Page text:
Films that teach you inconvenient truths
Despite the homogenization of Hollywood into blockbusters for 15-year-old boys, the studios always make room for eat-your-vegetables issue films, at least if they have flashy names attached. There’s a bunch of stars in “The Big Short” (Dec. 11, NY/LA; Dec. 25, everywhere) which recreates the migraine-inducingly complex and jargon-heavy road to the 2008 economic catastrophe, but with such pretty faces as Christian Bale, Ryan Gosling and Brad Pitt (and Steven Carell’s not bad-looking either). Even more of a relief: it’s from “Anchorman” and “Step Brothers” madman Adam McKay, who knows how to make preachy funny.
McKay couldn’t round up Will Smith, who was busy with “Concussion” (Dec. 25). Initially it was presumed this would be a brazen takedown of the NFL, but its makers have since insisted it’s only slightly merciless towards America’s most profitable sport. Best to leave the haranguing to Michael Moore, although his latest, “Where to Invade Next” (Dec. 23, NY/LA; Jan. 15, everywhere) — in which he globetrots to find how other countries do American ideals better than us — is sweetly scathing, a return to his more modest and puckish early days when he’d point out random societal ills with more of a smile.
Films about death and dying
The holidays wouldn’t be the same without grim studies of mortality and the struggle to survive. First up is “In the Heart of the Sea” (Dec. 11), Ron Howard’s literally splashy look at the destruction of a whaling ship and its surviving crew. Led by a reliably macho Chris Hemsworth, they make it to the lifeboats before the ship goes down, only to have turn to cannibalism when they become lost at sea. Christmas dinner comes early.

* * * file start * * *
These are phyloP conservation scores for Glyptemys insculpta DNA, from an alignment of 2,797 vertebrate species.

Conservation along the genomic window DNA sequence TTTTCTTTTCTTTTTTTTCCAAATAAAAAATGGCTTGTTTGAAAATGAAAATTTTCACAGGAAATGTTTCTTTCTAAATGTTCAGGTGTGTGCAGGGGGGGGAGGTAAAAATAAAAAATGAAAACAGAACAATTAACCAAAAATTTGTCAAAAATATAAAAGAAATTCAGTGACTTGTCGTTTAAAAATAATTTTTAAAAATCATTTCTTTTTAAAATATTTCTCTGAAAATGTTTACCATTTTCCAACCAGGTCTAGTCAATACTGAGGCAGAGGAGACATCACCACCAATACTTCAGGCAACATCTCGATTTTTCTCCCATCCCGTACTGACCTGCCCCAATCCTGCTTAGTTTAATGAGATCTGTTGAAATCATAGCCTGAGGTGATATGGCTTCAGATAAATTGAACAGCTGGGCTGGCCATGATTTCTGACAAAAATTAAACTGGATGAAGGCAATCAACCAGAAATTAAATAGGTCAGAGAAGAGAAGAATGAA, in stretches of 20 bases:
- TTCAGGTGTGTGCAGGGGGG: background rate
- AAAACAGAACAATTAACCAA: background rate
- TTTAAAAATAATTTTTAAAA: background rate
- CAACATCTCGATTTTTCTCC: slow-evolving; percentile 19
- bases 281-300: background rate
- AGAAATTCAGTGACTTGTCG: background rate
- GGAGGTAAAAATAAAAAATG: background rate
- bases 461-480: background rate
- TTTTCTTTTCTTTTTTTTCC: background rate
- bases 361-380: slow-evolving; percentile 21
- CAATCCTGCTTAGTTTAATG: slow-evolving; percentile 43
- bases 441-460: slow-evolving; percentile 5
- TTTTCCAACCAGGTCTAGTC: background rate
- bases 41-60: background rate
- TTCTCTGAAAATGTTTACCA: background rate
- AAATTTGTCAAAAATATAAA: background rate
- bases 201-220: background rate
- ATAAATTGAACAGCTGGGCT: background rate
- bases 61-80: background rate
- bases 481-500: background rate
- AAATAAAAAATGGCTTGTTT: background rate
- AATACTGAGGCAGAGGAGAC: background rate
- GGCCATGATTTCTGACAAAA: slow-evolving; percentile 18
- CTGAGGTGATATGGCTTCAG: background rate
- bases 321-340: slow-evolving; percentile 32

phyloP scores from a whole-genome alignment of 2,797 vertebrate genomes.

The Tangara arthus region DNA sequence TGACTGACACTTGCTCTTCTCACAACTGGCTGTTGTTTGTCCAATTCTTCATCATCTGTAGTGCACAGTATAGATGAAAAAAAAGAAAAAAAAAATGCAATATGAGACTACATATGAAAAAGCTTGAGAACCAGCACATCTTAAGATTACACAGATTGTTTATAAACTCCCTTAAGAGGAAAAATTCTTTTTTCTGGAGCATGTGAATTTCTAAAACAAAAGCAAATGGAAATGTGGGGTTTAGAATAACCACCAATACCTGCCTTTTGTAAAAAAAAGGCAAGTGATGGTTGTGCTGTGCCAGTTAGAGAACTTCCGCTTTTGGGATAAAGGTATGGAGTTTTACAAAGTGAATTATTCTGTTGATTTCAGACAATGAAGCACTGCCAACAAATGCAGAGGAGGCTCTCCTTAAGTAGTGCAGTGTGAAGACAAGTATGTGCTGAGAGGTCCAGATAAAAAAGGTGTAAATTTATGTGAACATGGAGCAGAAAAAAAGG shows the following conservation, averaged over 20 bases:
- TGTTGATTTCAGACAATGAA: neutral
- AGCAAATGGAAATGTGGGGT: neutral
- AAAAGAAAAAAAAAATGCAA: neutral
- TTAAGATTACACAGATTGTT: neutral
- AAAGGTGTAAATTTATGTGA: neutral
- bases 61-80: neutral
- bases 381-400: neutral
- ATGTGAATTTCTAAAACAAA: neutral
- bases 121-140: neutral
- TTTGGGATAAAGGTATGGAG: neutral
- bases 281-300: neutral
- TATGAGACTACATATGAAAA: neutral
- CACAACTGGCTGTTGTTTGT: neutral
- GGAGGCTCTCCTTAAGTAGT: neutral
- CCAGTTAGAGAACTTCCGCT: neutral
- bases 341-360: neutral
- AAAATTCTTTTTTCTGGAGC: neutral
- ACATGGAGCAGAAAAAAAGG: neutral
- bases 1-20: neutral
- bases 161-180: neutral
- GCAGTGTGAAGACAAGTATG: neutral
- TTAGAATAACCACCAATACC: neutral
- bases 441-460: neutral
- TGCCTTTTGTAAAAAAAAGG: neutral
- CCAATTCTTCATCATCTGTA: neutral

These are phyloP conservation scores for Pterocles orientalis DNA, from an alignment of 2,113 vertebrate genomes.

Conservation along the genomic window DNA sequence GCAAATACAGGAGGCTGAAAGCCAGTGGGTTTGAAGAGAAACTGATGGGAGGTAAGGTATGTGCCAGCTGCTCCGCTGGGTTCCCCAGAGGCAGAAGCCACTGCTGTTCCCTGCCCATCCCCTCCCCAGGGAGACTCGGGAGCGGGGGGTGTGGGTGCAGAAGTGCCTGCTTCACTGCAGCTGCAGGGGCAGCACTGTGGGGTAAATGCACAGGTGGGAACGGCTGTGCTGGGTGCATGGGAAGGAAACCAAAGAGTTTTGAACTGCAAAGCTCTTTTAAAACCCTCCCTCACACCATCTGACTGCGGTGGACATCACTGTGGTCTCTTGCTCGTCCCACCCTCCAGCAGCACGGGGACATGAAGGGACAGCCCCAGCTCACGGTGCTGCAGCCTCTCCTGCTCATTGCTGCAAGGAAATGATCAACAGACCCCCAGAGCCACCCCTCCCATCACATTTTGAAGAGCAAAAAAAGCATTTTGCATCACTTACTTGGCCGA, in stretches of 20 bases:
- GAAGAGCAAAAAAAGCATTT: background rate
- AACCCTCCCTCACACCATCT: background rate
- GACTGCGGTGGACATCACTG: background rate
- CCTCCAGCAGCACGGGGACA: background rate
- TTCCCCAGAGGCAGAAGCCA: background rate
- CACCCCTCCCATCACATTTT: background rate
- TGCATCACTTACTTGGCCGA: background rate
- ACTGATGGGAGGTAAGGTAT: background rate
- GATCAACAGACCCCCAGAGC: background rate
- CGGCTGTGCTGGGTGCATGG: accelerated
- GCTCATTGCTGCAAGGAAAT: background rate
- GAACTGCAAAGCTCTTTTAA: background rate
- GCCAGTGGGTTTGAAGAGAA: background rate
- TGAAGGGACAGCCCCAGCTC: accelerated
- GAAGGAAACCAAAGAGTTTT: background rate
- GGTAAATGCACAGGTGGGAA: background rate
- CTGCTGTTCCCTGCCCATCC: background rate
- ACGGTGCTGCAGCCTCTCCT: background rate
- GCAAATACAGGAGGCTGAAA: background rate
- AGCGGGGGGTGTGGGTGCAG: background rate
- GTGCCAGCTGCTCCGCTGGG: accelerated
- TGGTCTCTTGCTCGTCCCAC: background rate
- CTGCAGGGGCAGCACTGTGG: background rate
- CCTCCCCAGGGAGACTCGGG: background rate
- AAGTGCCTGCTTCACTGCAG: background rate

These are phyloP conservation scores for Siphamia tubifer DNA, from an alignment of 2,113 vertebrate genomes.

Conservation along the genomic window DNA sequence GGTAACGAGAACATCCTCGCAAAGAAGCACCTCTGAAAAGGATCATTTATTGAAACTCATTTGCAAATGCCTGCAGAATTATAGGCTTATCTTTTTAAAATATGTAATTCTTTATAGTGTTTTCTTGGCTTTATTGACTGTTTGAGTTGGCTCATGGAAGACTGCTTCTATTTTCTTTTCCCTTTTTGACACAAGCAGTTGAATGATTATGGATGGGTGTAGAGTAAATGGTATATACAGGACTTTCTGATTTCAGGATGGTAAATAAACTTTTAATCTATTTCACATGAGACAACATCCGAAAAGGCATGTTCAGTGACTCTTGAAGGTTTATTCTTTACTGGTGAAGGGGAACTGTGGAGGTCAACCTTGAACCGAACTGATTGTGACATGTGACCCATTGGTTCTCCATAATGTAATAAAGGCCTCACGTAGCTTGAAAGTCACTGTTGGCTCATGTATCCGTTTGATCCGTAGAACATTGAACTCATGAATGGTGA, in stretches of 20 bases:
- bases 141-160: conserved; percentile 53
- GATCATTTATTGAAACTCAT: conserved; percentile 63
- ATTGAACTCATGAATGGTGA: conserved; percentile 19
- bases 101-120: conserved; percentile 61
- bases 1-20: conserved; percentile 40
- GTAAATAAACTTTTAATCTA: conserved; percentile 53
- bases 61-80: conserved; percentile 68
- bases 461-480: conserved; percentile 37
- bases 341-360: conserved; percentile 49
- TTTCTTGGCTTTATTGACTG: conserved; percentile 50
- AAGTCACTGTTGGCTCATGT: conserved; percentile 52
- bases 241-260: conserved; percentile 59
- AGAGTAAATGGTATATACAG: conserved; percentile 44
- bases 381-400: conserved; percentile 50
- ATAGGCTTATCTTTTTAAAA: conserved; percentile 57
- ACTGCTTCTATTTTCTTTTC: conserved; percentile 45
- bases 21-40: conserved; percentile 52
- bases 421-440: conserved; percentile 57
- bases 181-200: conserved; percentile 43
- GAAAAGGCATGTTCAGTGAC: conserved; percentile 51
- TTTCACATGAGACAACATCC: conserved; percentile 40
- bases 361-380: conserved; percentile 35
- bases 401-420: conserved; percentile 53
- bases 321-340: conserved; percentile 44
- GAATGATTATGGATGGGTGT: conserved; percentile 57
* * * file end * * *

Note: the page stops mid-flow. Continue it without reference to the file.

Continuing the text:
If man-eating-man action isn’t Christmas-y enough, there’s also “The Revenant” (Dec. 25, NY/LA), in which “Birdman” director Alejandro Gonzalez Inarritu trains his epic long takes on a scruffy Leonardo Di Caprio scampering about the wilderness in 1823, trying to outlive a bear wound. It aims to put us in the mindset of someone trying to escape an almost certain death, as does “Son of Saul” (Dec. 18), an acclaimed Hungarian nerve-jangler that recreates life inside a concentration camp, with one man observing showers, mass fires and finally an attempted escape.
Films from big time filmmakers
Sometimes the director is the big draw. Jennifer Lawrence may be all over the ads for “Joy” (Dec. 25), about a single mom trying to get the Miracle Mop off the ground. But it’s perhaps moreso the latest from her “Silver Linings Playbook” and “American Hustle” boss, David O. Russell, who likes to cram multiple maniacs — in this case, JLaw, BCoop and Robert De Niro — into anxious shots and watch them go.